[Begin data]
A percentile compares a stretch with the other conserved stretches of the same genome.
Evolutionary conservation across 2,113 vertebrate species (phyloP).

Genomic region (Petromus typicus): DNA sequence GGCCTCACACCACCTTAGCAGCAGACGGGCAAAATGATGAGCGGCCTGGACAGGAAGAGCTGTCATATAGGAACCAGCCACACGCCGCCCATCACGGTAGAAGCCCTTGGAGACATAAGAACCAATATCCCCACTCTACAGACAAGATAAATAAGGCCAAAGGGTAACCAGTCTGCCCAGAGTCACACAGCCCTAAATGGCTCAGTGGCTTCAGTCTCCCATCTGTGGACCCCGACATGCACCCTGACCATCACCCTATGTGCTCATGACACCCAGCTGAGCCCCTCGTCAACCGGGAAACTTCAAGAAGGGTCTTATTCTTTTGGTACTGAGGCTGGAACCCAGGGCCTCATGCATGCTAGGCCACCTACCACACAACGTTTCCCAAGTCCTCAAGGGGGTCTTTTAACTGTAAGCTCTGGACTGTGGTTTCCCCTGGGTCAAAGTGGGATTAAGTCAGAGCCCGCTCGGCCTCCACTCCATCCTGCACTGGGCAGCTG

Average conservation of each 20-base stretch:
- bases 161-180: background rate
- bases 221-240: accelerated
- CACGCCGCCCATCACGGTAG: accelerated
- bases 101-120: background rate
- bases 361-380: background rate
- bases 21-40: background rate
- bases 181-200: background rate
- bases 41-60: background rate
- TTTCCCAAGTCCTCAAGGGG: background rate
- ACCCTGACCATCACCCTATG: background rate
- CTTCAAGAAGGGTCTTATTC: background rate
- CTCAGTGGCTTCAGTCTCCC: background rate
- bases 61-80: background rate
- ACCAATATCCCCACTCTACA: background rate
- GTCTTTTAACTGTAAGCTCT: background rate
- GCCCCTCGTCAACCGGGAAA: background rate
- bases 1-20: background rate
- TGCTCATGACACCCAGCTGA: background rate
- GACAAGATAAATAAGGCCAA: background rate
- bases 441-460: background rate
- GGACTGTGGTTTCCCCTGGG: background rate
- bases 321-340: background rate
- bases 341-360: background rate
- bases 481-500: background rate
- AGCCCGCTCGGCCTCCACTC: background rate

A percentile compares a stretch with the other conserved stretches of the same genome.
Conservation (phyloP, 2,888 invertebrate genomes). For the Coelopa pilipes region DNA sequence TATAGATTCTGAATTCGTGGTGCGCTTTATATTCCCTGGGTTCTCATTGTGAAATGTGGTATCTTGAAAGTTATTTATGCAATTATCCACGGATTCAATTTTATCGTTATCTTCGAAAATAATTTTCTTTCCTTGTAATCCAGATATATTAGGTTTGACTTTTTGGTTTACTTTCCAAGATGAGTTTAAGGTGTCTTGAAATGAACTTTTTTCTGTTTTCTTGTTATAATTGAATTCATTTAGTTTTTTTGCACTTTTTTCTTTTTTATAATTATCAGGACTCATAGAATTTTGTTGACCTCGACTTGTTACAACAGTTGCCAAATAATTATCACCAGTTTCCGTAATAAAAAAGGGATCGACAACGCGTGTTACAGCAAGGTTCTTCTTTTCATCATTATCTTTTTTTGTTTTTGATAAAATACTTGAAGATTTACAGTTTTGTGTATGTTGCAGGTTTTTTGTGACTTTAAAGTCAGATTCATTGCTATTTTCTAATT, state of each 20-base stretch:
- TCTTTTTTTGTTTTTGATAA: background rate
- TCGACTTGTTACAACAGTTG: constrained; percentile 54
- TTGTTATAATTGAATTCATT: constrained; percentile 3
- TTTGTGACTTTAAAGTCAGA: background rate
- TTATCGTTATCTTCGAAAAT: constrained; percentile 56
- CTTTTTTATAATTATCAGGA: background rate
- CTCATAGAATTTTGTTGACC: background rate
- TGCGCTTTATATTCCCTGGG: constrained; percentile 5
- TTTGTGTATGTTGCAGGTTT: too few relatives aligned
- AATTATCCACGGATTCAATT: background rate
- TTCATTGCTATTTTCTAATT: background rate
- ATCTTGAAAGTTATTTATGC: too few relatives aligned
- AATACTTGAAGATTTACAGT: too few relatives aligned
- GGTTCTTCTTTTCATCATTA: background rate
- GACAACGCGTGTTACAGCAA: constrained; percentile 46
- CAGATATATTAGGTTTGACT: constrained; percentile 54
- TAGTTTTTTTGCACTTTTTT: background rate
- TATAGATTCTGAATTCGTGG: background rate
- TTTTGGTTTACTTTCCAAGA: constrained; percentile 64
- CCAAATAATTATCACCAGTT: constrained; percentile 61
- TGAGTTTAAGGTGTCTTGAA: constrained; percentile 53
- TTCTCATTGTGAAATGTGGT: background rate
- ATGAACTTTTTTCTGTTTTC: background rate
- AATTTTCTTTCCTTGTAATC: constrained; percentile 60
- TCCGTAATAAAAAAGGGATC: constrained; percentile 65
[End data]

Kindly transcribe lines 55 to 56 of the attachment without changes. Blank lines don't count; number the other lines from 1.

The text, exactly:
- AATTTTCTTTCCTTGTAATC: constrained; percentile 60
- TCCGTAATAAAAAAGGGATC: constrained; percentile 65